Not that swearing necessarily ruffles feathers, but it certainly does ruffle some feathers. A friend of mine was on Facebook the other day talking about political opinions and saying, you know, like if you’re a business owner at this point in time, at this point in history, with everything that’s going down in the US, if you’re a business owner that has a wide audience and you have not stated your opinion, if you’ve stayed completely neutral, then that’s problematic.
And so we’re starting to see kind of a sea change in what’s expected of people in the public sphere, including just small businesses like you and me, you know, because I think that’s a really good thing.
P: Yeah, we need to challenge all of what has been. We need to. We need to step up on a lot of people with the whole political environment right now. It’s so polarised. Yeah, there’s so much shit going on in the world right now and it’s really scary as a business owner to showcase that and be open about where you stand in all of it.
H: Yeah, because people don’t know where you stand for, right. They want to know what you stand for. They want to know, um, if they can trust you, right? Because there’s also that “Where are your values? What are your beliefs? Can I trust you?” Like, I don’t want to find out later on that you’re dramatically opposed to things that are critical to my existence. I’m not coming from a subgroup of humans that is at risk, you know. I’m very, very fortunate; a white lady from Canada. But there are people out there that don’t have that. They don’t have my privilege. And, you know, they’re looking to people like us. They’re looking to service providers and go “Can I trust that you’re my people? Can I trust that you have my back?” I mean, it’s a very interesting time, you know, and I’m happy for it.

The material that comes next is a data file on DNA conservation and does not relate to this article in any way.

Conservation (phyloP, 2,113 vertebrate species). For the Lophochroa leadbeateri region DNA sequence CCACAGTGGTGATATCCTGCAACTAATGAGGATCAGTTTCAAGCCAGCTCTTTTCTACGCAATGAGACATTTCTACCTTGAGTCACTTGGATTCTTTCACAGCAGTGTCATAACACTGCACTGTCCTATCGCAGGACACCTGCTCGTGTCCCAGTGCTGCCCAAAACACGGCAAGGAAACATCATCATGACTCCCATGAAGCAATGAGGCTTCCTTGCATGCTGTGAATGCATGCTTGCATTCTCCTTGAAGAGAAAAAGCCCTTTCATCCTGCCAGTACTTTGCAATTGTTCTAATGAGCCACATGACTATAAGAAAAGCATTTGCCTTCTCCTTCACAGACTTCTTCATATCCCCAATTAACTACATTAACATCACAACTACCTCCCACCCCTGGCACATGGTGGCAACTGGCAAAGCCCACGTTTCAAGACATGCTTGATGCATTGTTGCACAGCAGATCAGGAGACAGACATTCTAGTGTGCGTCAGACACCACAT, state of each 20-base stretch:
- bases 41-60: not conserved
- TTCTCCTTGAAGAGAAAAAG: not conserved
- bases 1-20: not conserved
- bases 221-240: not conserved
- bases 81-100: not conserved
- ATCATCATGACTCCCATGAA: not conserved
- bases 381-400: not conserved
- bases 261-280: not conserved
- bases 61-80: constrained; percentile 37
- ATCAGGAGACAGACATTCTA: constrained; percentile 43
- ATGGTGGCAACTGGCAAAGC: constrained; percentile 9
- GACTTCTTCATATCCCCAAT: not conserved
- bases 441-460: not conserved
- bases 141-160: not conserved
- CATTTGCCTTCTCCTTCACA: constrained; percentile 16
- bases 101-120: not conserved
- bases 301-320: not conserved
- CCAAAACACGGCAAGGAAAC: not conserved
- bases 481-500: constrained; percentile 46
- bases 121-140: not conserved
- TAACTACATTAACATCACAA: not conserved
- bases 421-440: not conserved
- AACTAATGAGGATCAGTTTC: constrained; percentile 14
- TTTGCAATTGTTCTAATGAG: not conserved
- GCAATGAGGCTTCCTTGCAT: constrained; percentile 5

P: I can absolutely see this becoming a whole other podcast episode, actually, about whether you should mix branding and politics!
H: And you know, I’m just thinking of what we what we started talking about earlier of owning your shit and the people that always come to mind that have always inspired me, cause I didn’t always own my shit, you know. There was a time in the early days where I was… I mean, I’ve always been kind of a bit salty, but I definitely was more generic in the early days, you know, like in the early 2010-11 kind of time.
And I was greatly inspired by people who were either kind of quirky or just kind of unapologetic about things that they believed in, so people to come to mind are Paul Jarvis. He’s always talked about being vegan. He, you know, he doesn’t preach, but he’s just like this is an important part of who I am. And I remember when he bought a vehicle and he got like, vegan leather seats in it because he had just, you know, done really well in business, and he was really excited that he could afford this, and I really appreciated that he was actually having that conversation.